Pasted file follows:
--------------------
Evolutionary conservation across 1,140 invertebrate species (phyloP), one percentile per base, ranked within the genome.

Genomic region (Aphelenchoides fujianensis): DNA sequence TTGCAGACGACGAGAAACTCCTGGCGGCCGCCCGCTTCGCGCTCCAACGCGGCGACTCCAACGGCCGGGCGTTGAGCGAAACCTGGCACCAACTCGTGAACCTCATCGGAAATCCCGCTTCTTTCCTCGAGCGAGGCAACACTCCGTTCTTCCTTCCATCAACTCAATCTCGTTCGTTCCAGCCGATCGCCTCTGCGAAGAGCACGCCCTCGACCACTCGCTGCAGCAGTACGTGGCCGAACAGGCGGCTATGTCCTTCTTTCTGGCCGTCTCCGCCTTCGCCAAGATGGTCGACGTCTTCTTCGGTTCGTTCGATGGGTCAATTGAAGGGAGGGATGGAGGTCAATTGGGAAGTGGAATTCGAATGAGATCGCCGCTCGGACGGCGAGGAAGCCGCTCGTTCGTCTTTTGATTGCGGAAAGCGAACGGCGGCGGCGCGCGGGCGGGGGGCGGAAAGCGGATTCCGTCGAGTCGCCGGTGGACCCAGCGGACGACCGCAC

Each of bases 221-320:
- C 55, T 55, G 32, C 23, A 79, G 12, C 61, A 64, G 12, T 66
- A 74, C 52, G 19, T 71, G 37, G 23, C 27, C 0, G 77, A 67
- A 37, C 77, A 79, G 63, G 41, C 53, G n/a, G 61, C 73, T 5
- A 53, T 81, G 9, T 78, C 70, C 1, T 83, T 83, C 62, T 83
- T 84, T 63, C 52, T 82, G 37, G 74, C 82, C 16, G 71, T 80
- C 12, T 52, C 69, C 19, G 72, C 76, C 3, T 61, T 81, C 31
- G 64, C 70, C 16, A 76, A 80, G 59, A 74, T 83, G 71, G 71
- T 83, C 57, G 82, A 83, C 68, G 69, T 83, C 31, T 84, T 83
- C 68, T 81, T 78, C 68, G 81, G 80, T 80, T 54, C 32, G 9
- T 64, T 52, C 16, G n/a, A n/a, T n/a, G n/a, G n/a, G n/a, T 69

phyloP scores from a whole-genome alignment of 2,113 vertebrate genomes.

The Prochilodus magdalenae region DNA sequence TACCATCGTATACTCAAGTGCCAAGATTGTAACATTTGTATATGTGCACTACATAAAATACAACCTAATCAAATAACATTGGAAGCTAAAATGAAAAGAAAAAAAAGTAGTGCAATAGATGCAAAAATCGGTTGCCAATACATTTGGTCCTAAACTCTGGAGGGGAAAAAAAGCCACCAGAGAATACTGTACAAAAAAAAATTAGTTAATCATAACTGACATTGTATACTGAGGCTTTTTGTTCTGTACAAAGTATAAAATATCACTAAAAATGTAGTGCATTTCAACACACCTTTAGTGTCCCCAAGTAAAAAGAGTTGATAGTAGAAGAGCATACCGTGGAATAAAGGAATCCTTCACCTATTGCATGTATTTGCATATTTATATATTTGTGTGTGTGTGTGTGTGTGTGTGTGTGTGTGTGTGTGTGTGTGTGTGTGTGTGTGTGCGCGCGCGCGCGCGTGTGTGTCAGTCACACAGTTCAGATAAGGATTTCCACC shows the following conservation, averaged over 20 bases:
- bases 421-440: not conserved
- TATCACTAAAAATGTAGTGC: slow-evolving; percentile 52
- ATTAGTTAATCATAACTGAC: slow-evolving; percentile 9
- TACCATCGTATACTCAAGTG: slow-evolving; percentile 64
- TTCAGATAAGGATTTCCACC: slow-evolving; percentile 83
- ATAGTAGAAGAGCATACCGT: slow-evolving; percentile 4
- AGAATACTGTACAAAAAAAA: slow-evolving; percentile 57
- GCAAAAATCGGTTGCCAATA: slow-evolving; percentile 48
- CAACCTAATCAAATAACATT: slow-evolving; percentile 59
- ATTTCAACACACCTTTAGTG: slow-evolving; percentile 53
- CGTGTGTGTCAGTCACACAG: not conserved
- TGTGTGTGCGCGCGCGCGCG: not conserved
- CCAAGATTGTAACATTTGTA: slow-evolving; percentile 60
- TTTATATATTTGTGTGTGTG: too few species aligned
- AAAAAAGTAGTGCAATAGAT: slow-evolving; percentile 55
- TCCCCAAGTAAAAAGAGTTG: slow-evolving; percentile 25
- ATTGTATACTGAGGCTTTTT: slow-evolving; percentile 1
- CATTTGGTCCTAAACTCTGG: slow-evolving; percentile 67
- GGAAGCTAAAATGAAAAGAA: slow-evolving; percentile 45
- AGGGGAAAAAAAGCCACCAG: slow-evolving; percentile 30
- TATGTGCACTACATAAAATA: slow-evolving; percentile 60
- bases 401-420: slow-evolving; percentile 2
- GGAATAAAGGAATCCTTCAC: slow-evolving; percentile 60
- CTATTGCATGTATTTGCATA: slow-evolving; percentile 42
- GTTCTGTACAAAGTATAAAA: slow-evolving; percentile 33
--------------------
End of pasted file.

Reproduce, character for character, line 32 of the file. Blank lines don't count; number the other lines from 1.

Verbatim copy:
- ATTGTATACTGAGGCTTTTT: slow-evolving; percentile 1